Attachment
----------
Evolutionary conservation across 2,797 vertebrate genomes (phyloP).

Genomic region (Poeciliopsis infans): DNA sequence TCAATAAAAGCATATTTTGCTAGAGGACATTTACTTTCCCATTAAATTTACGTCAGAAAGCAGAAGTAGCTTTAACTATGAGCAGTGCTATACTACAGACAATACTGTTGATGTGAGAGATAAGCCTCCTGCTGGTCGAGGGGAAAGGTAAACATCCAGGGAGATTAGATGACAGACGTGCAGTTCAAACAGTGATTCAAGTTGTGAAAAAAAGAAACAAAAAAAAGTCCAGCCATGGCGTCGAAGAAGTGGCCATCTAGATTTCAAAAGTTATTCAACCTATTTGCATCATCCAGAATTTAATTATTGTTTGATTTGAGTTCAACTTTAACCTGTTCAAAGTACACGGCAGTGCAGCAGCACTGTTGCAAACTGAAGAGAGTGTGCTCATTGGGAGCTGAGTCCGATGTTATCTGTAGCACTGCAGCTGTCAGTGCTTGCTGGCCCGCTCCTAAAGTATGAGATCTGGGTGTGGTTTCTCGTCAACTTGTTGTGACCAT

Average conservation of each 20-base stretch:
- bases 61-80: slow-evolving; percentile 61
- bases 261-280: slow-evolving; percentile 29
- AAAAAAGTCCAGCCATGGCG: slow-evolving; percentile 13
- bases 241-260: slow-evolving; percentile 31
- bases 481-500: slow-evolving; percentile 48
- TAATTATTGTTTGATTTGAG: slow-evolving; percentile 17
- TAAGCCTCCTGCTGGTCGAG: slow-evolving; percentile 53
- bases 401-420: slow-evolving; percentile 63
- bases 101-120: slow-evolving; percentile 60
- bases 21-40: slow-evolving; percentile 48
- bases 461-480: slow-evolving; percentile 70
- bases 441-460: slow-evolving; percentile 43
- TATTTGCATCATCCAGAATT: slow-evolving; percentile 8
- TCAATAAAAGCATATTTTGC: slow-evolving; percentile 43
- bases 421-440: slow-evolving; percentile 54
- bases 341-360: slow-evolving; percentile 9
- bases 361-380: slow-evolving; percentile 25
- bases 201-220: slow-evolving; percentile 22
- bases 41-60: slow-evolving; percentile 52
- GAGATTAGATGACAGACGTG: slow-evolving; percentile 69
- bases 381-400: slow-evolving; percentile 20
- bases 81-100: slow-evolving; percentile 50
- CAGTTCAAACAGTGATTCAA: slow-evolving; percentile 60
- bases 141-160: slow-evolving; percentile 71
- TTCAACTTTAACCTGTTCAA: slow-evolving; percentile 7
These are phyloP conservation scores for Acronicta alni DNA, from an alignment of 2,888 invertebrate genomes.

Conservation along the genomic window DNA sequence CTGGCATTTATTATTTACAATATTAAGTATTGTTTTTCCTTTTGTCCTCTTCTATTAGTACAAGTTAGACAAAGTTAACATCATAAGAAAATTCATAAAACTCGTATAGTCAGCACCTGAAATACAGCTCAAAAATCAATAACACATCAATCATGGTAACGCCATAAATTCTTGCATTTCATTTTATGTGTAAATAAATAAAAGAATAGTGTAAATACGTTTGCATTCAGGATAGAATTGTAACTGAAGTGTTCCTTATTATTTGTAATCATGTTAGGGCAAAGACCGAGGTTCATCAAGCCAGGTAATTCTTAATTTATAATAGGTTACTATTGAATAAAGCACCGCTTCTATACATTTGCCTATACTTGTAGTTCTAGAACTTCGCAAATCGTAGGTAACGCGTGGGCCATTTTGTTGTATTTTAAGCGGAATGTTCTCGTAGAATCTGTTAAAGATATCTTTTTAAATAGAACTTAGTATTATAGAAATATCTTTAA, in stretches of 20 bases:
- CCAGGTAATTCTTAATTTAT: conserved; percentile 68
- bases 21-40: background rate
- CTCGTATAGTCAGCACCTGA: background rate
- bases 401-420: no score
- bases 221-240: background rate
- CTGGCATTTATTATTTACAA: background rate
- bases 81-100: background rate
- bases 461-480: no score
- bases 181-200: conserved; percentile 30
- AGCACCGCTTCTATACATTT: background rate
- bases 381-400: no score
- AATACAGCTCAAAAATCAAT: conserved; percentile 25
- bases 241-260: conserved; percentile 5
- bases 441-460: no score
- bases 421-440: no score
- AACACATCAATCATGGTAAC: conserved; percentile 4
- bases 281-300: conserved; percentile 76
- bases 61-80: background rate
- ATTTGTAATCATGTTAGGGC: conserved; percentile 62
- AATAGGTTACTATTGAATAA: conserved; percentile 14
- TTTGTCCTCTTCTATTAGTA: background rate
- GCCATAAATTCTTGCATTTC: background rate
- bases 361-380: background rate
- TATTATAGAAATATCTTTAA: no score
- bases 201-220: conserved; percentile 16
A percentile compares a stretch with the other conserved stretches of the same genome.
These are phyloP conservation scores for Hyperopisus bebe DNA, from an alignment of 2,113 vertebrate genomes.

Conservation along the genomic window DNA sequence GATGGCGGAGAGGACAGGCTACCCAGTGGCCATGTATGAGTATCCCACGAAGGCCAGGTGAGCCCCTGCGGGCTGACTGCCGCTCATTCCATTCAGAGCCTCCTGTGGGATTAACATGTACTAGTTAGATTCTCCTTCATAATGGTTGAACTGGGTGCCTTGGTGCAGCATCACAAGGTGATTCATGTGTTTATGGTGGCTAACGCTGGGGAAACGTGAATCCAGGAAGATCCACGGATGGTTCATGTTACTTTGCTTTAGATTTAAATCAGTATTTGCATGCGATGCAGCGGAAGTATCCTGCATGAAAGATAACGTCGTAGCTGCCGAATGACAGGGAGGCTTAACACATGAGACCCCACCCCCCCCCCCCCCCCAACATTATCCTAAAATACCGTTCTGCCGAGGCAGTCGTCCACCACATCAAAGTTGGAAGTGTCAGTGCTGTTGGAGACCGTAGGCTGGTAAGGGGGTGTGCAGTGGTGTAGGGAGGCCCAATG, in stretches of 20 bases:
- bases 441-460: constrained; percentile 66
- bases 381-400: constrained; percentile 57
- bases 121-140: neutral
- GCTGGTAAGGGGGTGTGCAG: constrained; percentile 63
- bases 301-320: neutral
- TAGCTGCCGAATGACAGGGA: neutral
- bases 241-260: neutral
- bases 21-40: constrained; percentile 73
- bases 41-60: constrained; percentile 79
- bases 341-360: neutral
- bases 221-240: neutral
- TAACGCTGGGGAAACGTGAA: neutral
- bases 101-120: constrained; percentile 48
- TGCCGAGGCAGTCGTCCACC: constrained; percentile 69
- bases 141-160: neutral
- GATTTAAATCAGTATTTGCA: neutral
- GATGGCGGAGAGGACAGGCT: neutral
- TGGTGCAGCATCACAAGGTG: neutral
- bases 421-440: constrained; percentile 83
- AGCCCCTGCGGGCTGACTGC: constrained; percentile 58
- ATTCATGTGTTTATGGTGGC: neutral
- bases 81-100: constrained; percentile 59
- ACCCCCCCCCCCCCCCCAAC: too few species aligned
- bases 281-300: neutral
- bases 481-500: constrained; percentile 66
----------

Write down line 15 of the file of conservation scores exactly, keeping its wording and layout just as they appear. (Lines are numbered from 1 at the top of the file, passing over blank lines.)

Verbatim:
- bases 441-460: slow-evolving; percentile 43